Squarespace is slightly more competitive on price than Wix, with four tiers ranging from £10-£30 per month, versus Wix’s three business tiers. And unlike WordPress, with its open market plug-ins, everything in Squarespace is developed by and for Squarespace (so less worries about additional features not being compatible with each other).
Design and appearance
As with any good product, form and function should combine. Your website will be of little use to anyone if it looks good but doesn’t tell them anything about you!
Try not to get caught up in the smaller design details; focus instead on getting key information in. Thinking about user experience and the customer journey can help inform the design of a website.
For the most part, customers (and prospective customers) will be looking at your website for basic information: where to find you and when you’re open. They’ll most likely find your website through a search engine such as Google or Bing, or maybe by being signposted there from your social media channels. For these users, an easy-to-navigate structure and design is essential.
Of course, depending on the nature of your business, you may want to include other elements on your website to help bring it to life and make yourself more interesting or compelling to your audience. This could include built-in sales capability, reservations or image and video galleries.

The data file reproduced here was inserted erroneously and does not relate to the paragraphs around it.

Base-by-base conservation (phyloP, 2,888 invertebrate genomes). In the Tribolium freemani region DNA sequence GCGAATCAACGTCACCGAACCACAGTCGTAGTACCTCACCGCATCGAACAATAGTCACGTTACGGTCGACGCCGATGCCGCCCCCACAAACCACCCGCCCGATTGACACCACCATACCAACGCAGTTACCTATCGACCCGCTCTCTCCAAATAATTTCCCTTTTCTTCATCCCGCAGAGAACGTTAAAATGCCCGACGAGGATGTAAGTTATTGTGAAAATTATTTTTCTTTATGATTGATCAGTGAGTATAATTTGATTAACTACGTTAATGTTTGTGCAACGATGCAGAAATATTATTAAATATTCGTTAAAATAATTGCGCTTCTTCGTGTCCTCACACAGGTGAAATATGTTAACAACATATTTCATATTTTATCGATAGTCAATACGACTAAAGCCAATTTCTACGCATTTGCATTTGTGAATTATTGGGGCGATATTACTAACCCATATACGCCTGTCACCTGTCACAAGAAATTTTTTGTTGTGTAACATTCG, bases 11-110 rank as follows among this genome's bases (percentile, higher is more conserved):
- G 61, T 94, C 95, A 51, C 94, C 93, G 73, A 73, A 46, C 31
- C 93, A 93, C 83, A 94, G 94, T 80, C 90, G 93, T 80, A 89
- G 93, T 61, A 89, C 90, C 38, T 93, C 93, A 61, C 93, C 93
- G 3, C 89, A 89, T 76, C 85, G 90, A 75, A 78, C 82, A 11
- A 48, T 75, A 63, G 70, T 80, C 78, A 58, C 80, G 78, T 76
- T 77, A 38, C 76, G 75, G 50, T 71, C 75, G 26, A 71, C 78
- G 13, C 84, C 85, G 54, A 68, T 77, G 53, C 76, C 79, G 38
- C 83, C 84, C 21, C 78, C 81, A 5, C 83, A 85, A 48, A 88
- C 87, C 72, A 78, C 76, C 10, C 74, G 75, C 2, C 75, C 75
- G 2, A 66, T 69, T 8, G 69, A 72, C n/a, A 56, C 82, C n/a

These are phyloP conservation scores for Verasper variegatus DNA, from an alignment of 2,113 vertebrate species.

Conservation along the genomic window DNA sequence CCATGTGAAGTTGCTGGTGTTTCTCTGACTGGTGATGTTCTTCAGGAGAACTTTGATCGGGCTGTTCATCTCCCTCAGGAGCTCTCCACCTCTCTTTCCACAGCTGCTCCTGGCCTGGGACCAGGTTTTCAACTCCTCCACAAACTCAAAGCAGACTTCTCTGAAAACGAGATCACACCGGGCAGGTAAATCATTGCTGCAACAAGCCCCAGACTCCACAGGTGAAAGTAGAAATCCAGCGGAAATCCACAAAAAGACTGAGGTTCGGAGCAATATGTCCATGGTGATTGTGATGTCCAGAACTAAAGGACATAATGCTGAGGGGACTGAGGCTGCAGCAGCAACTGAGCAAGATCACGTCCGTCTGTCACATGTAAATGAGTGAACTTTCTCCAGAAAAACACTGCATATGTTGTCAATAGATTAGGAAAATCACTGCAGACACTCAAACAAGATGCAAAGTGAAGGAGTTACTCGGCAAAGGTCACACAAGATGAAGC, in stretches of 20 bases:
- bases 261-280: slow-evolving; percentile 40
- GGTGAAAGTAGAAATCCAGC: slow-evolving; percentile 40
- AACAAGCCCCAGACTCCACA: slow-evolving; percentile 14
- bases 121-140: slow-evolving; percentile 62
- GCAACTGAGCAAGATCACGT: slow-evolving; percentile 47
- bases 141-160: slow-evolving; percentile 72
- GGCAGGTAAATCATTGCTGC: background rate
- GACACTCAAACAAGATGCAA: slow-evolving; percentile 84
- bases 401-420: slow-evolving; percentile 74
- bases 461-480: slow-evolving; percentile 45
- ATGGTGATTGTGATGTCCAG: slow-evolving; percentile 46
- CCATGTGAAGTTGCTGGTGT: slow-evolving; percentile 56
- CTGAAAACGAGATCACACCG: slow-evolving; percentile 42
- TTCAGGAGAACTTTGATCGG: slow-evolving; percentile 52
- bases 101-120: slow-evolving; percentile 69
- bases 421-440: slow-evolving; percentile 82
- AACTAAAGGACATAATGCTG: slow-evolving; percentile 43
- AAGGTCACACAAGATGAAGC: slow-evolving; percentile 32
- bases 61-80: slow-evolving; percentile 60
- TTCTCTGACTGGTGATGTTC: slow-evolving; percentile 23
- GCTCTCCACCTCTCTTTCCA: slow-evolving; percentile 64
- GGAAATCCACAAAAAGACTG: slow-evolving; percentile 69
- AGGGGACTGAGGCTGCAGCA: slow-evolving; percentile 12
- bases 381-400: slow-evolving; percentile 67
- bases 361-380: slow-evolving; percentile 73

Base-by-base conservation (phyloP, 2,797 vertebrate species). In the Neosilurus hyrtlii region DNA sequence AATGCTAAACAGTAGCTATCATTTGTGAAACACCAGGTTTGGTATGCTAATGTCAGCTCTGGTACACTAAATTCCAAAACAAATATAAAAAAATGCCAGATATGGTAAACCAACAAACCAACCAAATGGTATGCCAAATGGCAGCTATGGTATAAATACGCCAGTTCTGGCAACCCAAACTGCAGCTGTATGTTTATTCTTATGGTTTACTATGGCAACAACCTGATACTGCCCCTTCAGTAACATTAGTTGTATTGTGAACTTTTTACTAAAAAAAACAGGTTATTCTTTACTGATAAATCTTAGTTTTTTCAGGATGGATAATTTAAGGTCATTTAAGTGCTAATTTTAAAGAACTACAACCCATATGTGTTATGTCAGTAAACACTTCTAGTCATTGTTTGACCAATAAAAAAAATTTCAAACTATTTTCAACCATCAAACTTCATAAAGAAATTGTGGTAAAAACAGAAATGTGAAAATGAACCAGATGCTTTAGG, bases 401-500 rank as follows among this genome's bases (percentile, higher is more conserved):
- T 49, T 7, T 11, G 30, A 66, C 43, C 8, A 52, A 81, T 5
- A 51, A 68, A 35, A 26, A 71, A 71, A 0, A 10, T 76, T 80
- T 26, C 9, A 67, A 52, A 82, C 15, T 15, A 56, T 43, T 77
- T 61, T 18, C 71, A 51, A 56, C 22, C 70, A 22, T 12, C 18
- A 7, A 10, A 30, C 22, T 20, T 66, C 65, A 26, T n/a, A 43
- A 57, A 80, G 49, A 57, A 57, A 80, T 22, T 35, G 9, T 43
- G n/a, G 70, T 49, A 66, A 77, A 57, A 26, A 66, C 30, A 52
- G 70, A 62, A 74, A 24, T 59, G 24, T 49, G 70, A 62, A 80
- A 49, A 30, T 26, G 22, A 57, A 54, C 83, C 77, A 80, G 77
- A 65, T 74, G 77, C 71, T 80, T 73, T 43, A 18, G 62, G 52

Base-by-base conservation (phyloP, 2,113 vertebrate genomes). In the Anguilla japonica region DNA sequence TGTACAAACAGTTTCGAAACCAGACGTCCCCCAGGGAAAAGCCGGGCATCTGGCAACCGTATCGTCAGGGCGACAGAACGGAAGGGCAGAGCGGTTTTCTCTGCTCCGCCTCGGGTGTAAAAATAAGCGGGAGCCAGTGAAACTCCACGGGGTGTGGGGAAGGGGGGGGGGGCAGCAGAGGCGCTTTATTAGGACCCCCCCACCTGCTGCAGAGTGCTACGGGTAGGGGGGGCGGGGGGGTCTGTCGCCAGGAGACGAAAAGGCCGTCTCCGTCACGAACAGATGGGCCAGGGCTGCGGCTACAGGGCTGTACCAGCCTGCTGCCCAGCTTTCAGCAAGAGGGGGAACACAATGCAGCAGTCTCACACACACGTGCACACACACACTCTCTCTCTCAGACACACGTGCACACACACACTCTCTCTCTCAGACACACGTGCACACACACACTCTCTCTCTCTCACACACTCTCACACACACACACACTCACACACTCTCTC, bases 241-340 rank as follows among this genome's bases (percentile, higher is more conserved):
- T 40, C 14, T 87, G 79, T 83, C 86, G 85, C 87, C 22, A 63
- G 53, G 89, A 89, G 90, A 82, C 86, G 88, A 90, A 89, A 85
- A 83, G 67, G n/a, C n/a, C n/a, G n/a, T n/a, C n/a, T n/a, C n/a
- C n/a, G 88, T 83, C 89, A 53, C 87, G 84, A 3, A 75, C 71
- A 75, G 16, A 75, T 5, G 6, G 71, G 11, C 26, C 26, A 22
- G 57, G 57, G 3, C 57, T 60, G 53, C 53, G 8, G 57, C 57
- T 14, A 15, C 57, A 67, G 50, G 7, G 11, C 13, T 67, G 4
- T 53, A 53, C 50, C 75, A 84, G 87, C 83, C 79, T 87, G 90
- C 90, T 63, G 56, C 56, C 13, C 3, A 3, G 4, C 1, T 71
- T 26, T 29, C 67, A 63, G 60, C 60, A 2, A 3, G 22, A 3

When designing your website, think about how it will look when viewed on a mobile device. Increasingly, web traffic comes from mobile internet users. As such, having a website which works as well on mobile as it does on desktop is important.
We’ve written about SEO before, but in a nutshell, it’s about making your website visible to search engines, as this is the most likely way that users will find your website. Making sure that you use keywords and follow good SEO practice means that your website should be more visible to those people who should see it.
There’s plenty to think about when deciding to set up a website, but it’s important to start with good foundations. Once you’ve got those in place, you can start thinking about how to market your business in the most appropriate way.